garden

Eco-friendly lawn maintenance guide

eco-friendly lawn maintenance

There is nothing more satisfying to a homeowner than a well-maintained lawn. Just imagine the aesthetic of freshly cut grass, the beautifully arranged landscape, rounded off with healthy and well-grown plants. You can relax, lounge, play, or even host a cookout in this place. 

Lawns add to the attractiveness of your home but aside from its beauty, they also provide beneficial effects to the environment. They control the water flowing around your area, brought about by rain; reduce storm run-off; and improve rainwater quality. The “cooling effect” it provides to soil allows for the growth of good microorganisms that will promote the health of plants. On top of all that, lawns also traps dust and dirt; converts carbon dioxide; and provides oxygen.

Not A Simple Task

However, taking care of your lawn is not a simple task. Its maintenance can be a long and tedious process that may sometimes require the utilization of environmentally-harmful materials. This includes significant wastage of water and the use of tons of chemical pesticides and herbicides. These products directly harm the environment by killing off organisms that help maintain the ecological balance of nature.

Saving the environment while saving your money

In recent years, environmental concerns have gained more visibility and garnered more support. More people are choosing to act on this consciousness by adopting environment-friendly ways to improve and maintain their lawns. Contrary to popular opinion, eco-friendly lawn maintenance practices are just as effective as those that use chemicals. In fact, it usually produces healthier plants and is less expensive. One of the resources most used for this process is water. If you don’t find ways to decrease your water consumption for lawn care, it can become quite costly.

Short term convenience?

The price for chemical pesticides and herbicides can also be outrageous. Yes, it can make your lawn look perfect, but at what cost? Long term, the use of pesticides and herbicides can kill good microorganisms as well as other insects in the area – all of which are beneficial to the health of your soil and your plants.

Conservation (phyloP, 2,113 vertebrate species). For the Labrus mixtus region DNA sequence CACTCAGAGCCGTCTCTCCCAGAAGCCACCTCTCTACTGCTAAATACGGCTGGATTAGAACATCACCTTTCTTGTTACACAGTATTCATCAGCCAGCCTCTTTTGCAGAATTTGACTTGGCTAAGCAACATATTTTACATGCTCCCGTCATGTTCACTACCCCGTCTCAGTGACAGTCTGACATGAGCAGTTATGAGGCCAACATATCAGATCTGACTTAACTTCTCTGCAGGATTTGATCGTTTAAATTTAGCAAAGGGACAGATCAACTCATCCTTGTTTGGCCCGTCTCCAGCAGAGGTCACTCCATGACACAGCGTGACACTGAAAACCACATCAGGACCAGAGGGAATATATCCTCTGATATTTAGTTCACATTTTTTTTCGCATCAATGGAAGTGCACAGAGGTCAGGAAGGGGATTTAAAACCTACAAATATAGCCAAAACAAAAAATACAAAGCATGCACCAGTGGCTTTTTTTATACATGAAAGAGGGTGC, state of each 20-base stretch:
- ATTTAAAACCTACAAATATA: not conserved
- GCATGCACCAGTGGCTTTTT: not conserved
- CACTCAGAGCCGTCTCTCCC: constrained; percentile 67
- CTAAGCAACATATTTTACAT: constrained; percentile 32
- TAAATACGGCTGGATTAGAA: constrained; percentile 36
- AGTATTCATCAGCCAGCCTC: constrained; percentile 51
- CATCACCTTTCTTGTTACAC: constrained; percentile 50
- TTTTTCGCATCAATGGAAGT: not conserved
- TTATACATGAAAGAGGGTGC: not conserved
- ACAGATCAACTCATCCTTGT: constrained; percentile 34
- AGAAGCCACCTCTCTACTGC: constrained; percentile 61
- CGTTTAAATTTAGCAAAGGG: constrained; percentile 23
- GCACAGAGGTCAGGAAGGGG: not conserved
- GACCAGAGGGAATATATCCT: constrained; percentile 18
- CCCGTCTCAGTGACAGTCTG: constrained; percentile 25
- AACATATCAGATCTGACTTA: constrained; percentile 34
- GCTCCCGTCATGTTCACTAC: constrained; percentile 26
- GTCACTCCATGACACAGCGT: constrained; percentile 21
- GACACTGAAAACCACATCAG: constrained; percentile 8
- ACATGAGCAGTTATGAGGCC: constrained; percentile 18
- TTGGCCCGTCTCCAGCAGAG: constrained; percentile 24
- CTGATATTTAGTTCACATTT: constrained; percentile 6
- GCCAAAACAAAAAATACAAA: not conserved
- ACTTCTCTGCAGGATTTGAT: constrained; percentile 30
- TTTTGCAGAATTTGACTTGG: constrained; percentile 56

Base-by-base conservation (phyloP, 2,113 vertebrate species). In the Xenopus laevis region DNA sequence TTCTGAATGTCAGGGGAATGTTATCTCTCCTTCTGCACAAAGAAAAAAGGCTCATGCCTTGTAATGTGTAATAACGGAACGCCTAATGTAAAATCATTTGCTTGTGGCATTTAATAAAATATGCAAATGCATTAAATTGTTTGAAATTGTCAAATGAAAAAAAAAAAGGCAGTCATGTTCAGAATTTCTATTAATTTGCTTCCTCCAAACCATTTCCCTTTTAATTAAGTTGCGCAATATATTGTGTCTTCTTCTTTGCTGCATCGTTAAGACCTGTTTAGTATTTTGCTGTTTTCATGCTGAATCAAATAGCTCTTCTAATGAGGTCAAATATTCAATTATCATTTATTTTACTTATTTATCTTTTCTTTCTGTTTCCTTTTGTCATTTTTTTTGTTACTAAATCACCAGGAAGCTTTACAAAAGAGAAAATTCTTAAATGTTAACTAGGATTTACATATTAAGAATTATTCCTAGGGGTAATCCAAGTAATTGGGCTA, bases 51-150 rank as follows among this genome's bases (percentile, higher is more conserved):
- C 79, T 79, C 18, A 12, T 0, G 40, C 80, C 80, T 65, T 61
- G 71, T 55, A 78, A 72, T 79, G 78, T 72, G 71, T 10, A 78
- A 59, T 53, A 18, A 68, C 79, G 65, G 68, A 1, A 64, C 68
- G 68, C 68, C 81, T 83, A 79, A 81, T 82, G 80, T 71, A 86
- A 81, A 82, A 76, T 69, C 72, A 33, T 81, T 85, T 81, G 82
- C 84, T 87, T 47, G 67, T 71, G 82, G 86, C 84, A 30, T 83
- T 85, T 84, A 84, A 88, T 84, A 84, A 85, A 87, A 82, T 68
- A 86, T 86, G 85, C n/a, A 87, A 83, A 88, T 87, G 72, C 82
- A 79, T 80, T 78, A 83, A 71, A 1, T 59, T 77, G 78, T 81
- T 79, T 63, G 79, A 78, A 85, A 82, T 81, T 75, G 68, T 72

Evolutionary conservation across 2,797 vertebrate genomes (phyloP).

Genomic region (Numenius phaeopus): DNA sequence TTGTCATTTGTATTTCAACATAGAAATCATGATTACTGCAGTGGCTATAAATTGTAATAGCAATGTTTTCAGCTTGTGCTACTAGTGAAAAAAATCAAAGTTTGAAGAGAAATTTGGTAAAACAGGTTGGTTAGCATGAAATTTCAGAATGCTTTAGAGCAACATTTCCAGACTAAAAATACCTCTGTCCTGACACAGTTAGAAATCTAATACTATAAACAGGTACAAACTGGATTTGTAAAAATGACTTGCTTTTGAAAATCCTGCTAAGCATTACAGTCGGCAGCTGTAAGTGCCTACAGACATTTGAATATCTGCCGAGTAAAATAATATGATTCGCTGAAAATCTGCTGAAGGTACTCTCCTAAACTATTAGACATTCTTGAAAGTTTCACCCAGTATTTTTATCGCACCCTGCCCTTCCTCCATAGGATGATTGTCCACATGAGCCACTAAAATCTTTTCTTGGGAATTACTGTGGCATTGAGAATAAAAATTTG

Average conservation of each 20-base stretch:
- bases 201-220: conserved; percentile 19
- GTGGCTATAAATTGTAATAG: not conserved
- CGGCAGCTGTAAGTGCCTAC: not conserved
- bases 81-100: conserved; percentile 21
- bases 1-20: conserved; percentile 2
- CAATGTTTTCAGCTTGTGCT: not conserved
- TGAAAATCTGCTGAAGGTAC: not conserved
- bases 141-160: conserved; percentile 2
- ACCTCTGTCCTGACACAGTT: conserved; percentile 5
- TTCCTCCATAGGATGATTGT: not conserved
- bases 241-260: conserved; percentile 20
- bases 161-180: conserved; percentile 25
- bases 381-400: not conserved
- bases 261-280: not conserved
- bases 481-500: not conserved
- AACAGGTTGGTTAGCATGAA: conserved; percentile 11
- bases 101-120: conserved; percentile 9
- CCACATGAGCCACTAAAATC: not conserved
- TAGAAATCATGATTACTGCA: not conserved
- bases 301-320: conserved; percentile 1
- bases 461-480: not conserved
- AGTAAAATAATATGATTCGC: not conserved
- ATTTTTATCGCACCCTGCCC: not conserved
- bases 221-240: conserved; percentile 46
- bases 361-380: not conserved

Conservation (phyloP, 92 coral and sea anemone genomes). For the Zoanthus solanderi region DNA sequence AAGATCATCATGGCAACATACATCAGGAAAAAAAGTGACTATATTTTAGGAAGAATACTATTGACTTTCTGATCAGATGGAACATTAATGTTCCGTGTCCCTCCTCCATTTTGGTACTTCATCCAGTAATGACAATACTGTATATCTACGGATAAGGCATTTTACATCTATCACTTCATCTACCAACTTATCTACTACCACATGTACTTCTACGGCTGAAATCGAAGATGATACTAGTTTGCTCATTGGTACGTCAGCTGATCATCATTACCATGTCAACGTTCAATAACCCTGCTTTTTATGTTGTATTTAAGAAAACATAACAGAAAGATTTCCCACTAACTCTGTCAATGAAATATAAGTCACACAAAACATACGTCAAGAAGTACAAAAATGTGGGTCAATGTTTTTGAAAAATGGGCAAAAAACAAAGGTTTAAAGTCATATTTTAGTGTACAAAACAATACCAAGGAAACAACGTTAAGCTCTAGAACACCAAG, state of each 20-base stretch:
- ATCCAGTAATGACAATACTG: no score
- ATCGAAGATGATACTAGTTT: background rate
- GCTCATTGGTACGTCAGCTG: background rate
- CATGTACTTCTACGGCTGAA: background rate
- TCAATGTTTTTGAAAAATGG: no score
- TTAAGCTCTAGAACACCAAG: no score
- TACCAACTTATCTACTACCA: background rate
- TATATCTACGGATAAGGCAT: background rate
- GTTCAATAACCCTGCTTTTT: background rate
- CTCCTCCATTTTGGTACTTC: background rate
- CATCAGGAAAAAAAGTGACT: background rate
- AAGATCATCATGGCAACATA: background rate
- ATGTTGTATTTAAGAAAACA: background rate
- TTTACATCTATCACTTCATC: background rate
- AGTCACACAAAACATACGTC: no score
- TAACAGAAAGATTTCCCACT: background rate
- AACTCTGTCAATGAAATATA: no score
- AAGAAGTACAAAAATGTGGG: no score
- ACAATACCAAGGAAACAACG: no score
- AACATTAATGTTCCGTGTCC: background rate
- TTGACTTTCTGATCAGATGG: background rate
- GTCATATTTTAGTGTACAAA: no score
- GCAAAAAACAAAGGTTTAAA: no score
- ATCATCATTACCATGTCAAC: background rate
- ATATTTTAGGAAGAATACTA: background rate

So is the perfect lawn worth all of that? If your answer is no, what can you do? How can you maintain a beautiful lawn without hurting the environment? Before deciding on anything, you must first find out what your lawn’s maintenance needs are.

Is my lawn healthy?

Before anything, it is necessary for you to know what makes your lawn healthy. Two indicators according to TLawnCare.org are:

  1. Number of legume plants growing in the area
  2. Number of earthworms growing on the soil

Nitrogen is essential for the health of soil. Observe the weeds in your lawn. If you see a lot of legumes, that indicates a lack of nitrogen in the soil. Legumes are usually known to get their nitrogen straight from the air.

Earthworms are also attracted to well-aerated, moist, and healthy soil. Dig up some of the soil on your lawn and see if there are lots of earthworms in it. They usually live in the moist part of your lawn. If you find a lot, congratulations. Your lawn has healthy soil.

Eco-friendly ways to maintain lawns

If your lawn is healthy, you may be doing a great job in maintaining it. The question is, are you doing it in a way that helps the environment or hurts is? Is it sustainable? If not, how can you shift to more eco-friendly and sustainable ways? Here are some options:

1. Biopesticides

People often use chemical pesticides and herbicides to maintain the growth and cleanliness of their lawns. According to the environmental protection agency in the US, it affects the growth of animals that get into contact with it. It can even kill an entire population.